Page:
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Wed Aug 28, 2013, 10:37 AM


Syria Isnít Iraq. Everything Isnít Iraq [View all]

Yes, I know. It's Jonathan Chait.

Syria Isnít Iraq. Everything Isnít Iraq.
By Jonathan Chait

The generation that came of age during World War II famously ó and, in time, tragically ó came to apply the formative lessons to every foreign-policy event that followed it. The generation that came of age during the Vietnam War, and then, more recently, the Iraq War, was imprinted with the opposite lessons. Iím not immune: My formative experience in college was the Gulf War and, soon after that, the eventual, successful interventions in the Balkans. (I have a cousin who is married to a Kosovar, whose husband was murdered by Serbian militants, and who was saved by the United States military.)

The merits of intervening in Syria strike me as both a closer call and a lower-stakes matter than what we think of as ďmajor wars.Ē ÖÖ Attacking the Syrian regime wonít stop all future massacres of civilians, or even all chemical attacks on civilians, but it does strike, on balance, as better than doing nothing at all.

Iím continually struck by the ideological cleavage between myself and the Iraq WarĖvintage smart center-left writers, who generally agree with me on domestic policy but sharply diverge with me on foreign policy. Matthew Yglesias, for instance, regularly makes arguments against any kind of military intervention that impress other Iraq WarĖera neoliberals but strike me as insanely reductive. The arguments Yglesias poses today against a military strike against Syria eerily echo the arguments conservatives and libertarians make against any kind of domestic government intervention.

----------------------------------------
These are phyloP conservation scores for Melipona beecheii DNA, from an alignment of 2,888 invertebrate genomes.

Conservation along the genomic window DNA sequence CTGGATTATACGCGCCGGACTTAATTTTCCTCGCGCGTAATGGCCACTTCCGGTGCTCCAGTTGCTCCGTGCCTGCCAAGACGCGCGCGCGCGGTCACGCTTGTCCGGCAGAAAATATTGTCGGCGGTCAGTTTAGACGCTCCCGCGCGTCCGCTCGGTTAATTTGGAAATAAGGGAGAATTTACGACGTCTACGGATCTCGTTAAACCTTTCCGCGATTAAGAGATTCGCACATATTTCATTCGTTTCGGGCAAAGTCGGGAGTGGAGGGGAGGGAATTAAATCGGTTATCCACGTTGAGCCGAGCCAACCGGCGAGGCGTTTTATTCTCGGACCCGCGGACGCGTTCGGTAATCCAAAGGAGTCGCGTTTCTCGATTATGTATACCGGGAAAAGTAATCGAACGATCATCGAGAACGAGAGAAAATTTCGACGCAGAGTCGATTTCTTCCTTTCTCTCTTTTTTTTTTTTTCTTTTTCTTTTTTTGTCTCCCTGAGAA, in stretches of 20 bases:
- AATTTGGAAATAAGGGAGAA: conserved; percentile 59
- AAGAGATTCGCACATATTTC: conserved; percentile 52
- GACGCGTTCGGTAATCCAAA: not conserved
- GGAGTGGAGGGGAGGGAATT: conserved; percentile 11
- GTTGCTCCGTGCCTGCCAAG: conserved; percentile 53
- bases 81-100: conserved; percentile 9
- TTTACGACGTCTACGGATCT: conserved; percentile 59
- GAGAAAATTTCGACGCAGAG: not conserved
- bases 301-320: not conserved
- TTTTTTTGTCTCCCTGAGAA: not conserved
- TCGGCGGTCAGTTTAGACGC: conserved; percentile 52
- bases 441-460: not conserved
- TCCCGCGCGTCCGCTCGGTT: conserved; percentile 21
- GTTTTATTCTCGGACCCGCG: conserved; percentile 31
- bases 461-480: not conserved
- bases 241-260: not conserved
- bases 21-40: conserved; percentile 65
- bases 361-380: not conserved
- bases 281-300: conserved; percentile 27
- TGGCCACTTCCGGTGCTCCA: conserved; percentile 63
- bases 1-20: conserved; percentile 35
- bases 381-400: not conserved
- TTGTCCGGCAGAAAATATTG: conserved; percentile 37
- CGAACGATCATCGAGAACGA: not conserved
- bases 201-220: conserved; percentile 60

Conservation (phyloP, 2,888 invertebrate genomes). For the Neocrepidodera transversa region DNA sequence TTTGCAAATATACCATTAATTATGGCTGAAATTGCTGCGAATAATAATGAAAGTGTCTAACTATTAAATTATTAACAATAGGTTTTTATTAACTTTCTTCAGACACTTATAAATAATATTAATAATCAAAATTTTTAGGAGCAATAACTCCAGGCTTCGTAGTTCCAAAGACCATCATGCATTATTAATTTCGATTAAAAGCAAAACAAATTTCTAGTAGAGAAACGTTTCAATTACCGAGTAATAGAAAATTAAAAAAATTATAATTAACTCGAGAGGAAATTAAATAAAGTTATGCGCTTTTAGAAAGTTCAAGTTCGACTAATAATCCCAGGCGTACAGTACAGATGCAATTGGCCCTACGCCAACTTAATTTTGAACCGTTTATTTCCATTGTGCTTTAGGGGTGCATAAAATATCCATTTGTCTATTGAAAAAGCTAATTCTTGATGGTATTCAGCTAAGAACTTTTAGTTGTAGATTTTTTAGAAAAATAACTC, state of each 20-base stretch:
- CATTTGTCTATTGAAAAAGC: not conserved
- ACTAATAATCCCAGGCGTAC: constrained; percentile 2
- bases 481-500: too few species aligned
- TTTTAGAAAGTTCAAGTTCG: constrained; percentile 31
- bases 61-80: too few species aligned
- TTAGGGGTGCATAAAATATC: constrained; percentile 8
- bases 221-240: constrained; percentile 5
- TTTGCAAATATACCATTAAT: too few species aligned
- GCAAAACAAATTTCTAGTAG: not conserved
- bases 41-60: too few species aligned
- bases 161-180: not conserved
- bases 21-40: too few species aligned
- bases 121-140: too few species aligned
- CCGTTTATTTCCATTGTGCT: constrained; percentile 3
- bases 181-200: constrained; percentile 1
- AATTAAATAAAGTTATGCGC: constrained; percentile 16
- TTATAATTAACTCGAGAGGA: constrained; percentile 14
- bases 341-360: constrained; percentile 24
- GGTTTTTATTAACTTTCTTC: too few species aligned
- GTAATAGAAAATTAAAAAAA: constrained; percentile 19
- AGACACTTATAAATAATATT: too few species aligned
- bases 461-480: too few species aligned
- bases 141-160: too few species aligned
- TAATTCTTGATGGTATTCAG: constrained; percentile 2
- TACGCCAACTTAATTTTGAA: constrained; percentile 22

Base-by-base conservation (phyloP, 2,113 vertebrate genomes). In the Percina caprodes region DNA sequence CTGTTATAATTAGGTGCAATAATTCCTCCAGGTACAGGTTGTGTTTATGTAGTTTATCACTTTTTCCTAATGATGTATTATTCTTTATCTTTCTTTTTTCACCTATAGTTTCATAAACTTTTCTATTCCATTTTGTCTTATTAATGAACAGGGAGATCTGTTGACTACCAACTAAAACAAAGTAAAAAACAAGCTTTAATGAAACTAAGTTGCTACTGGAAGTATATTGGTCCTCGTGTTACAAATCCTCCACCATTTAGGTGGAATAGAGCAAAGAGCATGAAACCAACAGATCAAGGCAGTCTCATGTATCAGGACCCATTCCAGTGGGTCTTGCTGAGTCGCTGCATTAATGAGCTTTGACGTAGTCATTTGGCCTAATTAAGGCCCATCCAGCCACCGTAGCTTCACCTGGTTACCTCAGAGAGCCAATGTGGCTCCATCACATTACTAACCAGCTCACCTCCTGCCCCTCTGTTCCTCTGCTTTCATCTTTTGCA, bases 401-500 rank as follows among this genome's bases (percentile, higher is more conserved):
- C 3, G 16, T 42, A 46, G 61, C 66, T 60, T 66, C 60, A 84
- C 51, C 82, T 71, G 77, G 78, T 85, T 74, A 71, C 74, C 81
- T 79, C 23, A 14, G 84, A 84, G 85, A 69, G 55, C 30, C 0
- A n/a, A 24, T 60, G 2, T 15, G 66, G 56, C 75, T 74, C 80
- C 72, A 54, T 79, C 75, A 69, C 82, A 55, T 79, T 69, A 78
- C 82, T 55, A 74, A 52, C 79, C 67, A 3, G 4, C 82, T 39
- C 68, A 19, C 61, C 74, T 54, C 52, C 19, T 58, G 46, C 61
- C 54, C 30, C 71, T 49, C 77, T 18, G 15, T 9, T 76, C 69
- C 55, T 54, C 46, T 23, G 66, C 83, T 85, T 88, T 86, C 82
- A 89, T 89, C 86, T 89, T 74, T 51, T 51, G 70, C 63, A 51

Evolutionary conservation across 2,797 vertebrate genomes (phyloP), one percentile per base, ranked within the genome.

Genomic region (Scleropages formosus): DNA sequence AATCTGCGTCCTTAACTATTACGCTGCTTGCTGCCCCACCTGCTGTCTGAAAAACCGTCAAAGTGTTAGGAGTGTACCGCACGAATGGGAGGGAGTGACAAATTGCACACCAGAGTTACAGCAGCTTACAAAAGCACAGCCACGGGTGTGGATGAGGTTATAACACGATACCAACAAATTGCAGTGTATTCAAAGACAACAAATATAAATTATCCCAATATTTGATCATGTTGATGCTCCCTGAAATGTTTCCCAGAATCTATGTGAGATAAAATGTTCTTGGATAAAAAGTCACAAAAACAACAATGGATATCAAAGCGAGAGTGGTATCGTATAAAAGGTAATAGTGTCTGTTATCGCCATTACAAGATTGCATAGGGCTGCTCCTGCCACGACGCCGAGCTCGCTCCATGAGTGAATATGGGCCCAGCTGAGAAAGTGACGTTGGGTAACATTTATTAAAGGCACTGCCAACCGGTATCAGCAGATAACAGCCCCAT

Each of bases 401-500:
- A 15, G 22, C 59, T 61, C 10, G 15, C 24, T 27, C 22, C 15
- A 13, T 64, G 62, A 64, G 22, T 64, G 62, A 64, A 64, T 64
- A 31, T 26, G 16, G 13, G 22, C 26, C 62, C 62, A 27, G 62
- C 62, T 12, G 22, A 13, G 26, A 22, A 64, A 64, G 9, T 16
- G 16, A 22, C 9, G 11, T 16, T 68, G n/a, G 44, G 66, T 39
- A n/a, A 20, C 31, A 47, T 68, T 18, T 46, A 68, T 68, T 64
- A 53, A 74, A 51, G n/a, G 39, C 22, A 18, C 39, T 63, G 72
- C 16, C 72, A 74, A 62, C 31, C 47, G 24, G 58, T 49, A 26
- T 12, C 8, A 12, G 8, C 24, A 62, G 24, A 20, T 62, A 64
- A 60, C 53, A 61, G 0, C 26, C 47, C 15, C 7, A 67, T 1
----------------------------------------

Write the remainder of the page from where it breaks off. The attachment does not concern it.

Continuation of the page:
The argument for intervening in Libya was not that doing so would turn the country into a peaceful, Westernized democracy moving rapidly up the OECD rankings. It was that it would prevent an immediate, enormous massacre of civilians. Libya remains an ugly place; it would have been so regardless of whether NATO intervened. But the narrow, humanitarian goal that drove the U.S. to act was unambiguously accomplished without the larger dangers of mission creep that foes warned against. Itís telling that, rather than arguing that the overall costs exceeded the benefits, opponents are resorting to listing any bad things that have happened since.
An even worse argument is that, if we want to prevent the deaths of people in Third World countries, we should use humanitarian aid for things like anti-malarial nets rather than military force against people who are massacring them.

snip As I said, it is not an easy call. But I continue to be amazed that some of my younger liberal friends find it so easy to dismiss any weighing of pros and cons by venturing arguments structurally identical to ones that, in a domestic context, they recognize as absurd.

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